Adherence: latest news

Adherence resources

  • Why taking your HIV treatment properly is so important

    The currently available anti-HIV drugs cannot cure HIV. However, treatment with a combination of these drugs (usually three) can reduce the amount of HIV in your blood (your...

    From: Booklets

    Information level Level 2
  • What does taking your HIV treatment involve?

    Taking your drugs as prescribed is often called ‘adherence’. Adherence to your HIV treatment means: Taking all the medicines that make up your...

    From: Booklets

    Information level Level 2
  • Factors that can affect adherence

    Medicines from the three main classes of anti-HIV drugs (nucleoside reverse transcriptase inhibitors or NRTIs; non-nucleoside reverse transcriptase inhibitors or NNRTIs; and protease inhibitors) are available in forms...

    From: Booklets

    Information level Level 2
  • Taking your HIV treatment

    This booklet is a starting point for anyone who wants to know about treatment for HIV. It provides basic information about how HIV treatment works...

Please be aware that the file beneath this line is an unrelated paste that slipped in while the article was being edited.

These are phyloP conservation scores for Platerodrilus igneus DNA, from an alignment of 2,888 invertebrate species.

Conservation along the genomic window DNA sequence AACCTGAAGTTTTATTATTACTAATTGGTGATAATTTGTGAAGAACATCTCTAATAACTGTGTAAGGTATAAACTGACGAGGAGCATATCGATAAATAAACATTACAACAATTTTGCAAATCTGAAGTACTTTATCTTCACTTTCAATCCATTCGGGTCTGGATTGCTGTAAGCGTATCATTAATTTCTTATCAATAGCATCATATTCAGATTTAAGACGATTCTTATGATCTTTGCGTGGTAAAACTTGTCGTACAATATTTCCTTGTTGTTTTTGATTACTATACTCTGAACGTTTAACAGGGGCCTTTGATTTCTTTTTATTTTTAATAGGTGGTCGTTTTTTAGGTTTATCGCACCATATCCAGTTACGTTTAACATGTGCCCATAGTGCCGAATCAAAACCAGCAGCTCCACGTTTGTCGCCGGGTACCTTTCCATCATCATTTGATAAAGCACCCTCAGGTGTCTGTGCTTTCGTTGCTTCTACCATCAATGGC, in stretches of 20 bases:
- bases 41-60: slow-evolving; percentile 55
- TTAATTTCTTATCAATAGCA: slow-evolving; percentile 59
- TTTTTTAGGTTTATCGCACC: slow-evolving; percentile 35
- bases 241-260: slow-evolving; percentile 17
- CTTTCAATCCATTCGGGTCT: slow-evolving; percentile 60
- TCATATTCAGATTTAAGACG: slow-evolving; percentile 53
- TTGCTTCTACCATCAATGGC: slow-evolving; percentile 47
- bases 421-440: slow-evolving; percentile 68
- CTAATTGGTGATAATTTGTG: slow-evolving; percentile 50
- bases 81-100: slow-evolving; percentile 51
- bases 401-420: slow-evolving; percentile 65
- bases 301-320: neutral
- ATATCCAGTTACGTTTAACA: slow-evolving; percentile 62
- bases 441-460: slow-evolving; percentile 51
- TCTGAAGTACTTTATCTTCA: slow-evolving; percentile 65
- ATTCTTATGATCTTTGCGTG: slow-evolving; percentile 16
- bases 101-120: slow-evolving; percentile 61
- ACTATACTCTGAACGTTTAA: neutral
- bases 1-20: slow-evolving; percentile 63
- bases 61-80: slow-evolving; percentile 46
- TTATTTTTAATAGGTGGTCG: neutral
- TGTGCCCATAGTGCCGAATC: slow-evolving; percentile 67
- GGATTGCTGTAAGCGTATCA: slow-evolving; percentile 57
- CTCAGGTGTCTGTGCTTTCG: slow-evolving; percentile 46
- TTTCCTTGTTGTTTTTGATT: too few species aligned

From: Booklets

    Information level Level 2
  • Taking your treatment – adherence

    Taking your treatment properly is key to its success. More information and help on this can be found here....

    From: Living with HIV

    Information level Level 2
  • Adherence

    Adherence is the term that is used to describe taking your medicines properly. You'll get the most benefit from your medicines if you take them properly. Taking your HIV...

    From: Factsheets

    Information level Level 2
  • Adherence tips

    You need to take your HIV treatment properly for it to work. The word used for taking your treatment properly is adherence. A common reason why...